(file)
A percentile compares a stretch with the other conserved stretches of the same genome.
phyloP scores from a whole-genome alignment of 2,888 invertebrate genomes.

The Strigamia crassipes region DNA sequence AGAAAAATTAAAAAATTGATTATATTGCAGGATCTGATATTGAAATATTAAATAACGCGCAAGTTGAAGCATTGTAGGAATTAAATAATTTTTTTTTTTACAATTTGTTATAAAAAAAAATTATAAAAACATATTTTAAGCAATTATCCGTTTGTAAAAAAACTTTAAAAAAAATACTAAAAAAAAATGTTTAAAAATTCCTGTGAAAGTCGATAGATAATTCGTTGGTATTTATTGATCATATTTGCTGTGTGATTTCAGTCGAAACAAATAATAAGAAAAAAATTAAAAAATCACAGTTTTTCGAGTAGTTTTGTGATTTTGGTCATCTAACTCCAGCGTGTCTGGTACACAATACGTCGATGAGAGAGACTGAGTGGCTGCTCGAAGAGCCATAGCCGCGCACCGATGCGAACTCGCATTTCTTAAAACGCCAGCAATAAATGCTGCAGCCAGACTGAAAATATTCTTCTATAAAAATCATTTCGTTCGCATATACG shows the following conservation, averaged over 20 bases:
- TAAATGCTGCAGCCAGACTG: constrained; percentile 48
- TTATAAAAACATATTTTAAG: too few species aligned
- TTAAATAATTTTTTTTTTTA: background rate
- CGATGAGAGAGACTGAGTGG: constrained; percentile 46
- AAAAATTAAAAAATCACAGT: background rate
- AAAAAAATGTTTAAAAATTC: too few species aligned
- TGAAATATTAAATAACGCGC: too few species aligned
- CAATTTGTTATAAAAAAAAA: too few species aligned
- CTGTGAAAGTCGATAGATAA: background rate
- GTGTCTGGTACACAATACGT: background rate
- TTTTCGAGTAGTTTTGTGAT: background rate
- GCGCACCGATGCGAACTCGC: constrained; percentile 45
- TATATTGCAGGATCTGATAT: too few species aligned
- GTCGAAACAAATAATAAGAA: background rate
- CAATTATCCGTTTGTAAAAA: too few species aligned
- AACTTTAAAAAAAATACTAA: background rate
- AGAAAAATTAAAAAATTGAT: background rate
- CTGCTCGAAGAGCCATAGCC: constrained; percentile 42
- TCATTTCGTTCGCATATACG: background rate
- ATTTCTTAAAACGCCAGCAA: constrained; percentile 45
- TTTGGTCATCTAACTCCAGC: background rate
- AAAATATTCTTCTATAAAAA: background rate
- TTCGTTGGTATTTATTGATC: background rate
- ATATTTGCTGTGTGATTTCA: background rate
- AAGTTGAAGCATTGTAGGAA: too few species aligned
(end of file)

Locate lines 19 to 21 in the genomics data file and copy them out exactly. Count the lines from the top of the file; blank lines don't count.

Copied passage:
- AACTTTAAAAAAAATACTAA: background rate
- AGAAAAATTAAAAAATTGAT: background rate
- CTGCTCGAAGAGCCATAGCC: constrained; percentile 42